Radiocarbon dating facts for kids
The releases of carbon dioxide into the biosphere as a consequence of industrialization have also depressed the proportion of carbon by a few percent; conversely, the amount of carbon was increased by above-ground nuclear bomb tests that were conducted into the early s. Also, an increase in the solar wind or the earth's magnetic field above the current value would depress the amount of carbon created in the atmosphere.
Another relatively short-range dating technique is based on the decay of uranium into thorium, a process with a half-life of 80, years It is accompanied by a sister process, in which uranium decays into protactinium, which has a half-life of 34, years. While uranium is water-soluble, thorium and protactinium are not, and so they are selectively precipitated into ocean-floor sedimentsfrom which their ratios are measured. The scheme has a range of several hundred thousand years.
Archaeologists use tree-ring dating dendrochronology to determine the age of old pieces of wood. Trees grow rings on a yearly basis, with the spacing of rings being wider in good growth years than in bad growth years. These spacings can be used to help pin down the age of old wood samples, and also give some hints to climate change.
The technique is only useful to about 4, years in the past, however, because it requires overlapping tree ring series. Although determining geologic time by measuring the rate of deposition of sediments is not reliable over the large scale, it is still useful for certain scenarios, such as the deposition of layers of sediment on the bottom of a stable lake.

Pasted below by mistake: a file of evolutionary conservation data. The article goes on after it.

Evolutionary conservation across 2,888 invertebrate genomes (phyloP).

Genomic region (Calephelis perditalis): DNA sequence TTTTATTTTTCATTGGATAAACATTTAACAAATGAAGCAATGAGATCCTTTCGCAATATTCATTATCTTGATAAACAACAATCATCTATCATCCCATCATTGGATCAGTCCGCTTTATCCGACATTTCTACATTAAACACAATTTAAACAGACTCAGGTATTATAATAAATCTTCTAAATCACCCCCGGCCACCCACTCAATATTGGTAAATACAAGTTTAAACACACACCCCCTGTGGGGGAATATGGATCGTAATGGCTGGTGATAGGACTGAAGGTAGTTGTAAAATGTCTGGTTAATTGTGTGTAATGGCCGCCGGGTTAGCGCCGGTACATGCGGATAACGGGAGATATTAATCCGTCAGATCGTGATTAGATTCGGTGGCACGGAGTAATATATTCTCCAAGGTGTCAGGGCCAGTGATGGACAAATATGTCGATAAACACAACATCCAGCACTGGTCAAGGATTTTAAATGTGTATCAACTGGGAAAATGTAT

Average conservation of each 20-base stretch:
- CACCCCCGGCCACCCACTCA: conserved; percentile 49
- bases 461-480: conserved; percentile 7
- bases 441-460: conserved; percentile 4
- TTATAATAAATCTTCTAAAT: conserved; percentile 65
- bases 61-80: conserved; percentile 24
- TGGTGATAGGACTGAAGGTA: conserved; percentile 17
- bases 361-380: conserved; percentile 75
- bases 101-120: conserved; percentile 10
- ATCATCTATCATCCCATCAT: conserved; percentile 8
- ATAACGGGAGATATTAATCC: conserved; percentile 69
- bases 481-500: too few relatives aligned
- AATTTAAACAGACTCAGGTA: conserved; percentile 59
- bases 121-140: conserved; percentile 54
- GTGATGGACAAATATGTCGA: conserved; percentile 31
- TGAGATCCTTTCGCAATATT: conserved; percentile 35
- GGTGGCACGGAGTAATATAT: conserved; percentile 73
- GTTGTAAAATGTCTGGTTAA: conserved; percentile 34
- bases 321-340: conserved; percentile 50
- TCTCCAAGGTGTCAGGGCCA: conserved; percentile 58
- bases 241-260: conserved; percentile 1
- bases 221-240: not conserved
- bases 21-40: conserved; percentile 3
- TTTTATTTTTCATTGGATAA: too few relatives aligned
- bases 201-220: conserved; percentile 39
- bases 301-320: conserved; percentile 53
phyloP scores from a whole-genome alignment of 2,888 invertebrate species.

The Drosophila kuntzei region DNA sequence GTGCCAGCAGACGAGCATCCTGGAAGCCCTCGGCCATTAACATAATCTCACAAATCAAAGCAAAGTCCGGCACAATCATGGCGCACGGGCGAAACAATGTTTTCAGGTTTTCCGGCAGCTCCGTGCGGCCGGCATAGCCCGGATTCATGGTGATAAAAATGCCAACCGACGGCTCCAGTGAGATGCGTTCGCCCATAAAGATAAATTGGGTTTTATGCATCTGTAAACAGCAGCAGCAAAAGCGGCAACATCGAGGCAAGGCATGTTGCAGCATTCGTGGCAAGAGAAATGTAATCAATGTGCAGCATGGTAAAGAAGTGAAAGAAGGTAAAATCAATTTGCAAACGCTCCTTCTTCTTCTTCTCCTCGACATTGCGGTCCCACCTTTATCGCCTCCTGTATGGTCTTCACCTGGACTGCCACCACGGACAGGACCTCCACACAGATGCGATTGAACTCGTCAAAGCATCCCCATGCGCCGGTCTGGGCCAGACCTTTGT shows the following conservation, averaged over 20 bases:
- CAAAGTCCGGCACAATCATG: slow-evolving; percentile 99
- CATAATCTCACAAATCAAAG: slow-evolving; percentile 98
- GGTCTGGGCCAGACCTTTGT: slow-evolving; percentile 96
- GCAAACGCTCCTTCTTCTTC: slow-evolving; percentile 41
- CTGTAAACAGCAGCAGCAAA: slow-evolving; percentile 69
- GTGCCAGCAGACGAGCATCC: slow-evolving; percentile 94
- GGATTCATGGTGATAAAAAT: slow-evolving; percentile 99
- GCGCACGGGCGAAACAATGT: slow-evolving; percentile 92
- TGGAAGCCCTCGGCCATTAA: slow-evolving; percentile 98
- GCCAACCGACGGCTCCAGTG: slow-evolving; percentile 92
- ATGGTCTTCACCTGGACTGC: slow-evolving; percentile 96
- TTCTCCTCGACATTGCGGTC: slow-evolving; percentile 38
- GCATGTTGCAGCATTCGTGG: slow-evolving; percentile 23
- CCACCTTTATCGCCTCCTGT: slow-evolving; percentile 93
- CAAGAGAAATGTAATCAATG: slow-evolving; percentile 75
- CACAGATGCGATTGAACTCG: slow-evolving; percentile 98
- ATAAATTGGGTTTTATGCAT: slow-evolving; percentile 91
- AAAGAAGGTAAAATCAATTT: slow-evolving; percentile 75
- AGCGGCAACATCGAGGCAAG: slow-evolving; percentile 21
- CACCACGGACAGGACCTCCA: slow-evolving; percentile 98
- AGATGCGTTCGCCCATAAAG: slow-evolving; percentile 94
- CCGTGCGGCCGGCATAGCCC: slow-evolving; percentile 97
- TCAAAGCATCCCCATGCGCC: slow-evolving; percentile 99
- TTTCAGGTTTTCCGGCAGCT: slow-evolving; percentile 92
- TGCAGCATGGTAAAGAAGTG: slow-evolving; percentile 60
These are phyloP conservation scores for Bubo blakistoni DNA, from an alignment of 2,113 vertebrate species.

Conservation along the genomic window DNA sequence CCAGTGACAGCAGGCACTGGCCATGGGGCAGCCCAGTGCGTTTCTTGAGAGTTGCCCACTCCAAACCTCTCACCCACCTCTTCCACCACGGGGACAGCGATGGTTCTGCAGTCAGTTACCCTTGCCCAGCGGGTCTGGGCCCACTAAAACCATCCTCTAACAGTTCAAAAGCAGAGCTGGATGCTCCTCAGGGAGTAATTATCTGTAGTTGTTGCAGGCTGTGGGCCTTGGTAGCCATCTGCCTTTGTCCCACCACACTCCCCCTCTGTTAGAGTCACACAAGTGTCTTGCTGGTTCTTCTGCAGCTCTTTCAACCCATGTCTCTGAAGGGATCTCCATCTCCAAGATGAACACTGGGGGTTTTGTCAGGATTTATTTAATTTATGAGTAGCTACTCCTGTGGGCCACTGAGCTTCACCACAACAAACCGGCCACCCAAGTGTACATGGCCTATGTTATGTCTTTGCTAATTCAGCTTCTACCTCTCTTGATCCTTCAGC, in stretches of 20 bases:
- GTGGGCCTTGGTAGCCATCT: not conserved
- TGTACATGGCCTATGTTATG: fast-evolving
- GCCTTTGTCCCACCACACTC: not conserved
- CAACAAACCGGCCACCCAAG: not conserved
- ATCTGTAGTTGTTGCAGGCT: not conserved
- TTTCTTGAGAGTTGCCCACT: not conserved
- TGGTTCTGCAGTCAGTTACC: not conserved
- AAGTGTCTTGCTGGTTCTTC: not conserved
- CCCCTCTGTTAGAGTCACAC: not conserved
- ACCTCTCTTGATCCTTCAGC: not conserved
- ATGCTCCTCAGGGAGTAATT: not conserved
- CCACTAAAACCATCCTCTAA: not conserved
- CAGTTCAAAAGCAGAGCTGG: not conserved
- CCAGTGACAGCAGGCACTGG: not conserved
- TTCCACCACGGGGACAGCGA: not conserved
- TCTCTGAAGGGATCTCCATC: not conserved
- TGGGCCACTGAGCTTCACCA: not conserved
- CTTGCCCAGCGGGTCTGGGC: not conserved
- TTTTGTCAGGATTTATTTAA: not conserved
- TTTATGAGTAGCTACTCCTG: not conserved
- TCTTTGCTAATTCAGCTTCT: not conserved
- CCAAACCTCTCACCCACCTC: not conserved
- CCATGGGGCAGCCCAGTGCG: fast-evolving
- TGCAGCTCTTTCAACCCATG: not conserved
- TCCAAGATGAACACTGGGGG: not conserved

The approach is now known as "varve analysis" the term " varve " means a layer or layers of sediment. Another technique used by archaeologists is to inspect the depth of penetration of water vapor into chipped obsidian volcanic glass artifacts.
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The water vapor creates a "hydration rind" in the obsidian, and so this approach is known as "hydration dating" or "obsidian dating", and is useful for determining dates as far back asyears. This method works because some unstable radioactive isotopes of some elements decay at a known rate into daughter products.
This rate of decay is called a half-life. Half-life simply means the amount of time it takes for half of a remaining particular isotope to decay to a daughter product. Good discussion from the US Geological Survey: There are a couple catches, of course. Not all rocks have radioactive elements. Sedimentary rocks in particular are notoriously radioactive-free zones. So to date those, geologists look for layers like volcanic ash that might be sandwiched between the sedimentary layers, and that tend to have radioactive elements.
You might have noticed that many of the oldest age dates come from a mineral called zircon. Each radioactive isotope works best for particular applications.
The half-life of carbon 14, for example, is 5, years. On the other hand, the half-life of the isotope potassium 40 as it decays to argon is 1. Chart of a few different isotope half lifes: If a rock has been partially melted, or otherwise metamorphosed, that causes complications for radiometric absolute age dating as well. Good overview as relates to the Grand Canyon: Which are the youngest?
I also like this simple exercise, a spin-off from an activity described on the USGS site above. Take students on a neighborhood walk and see what you can observe about age dates around you. For example, which is older, the bricks in a building or the building itself?
Are there repairs or cracks in the sidewalk that came after the sidewalk was built? Have students work alone or in pairs to find an article or paper that uses radiometric age dating. What materials were dated? Which method was used e.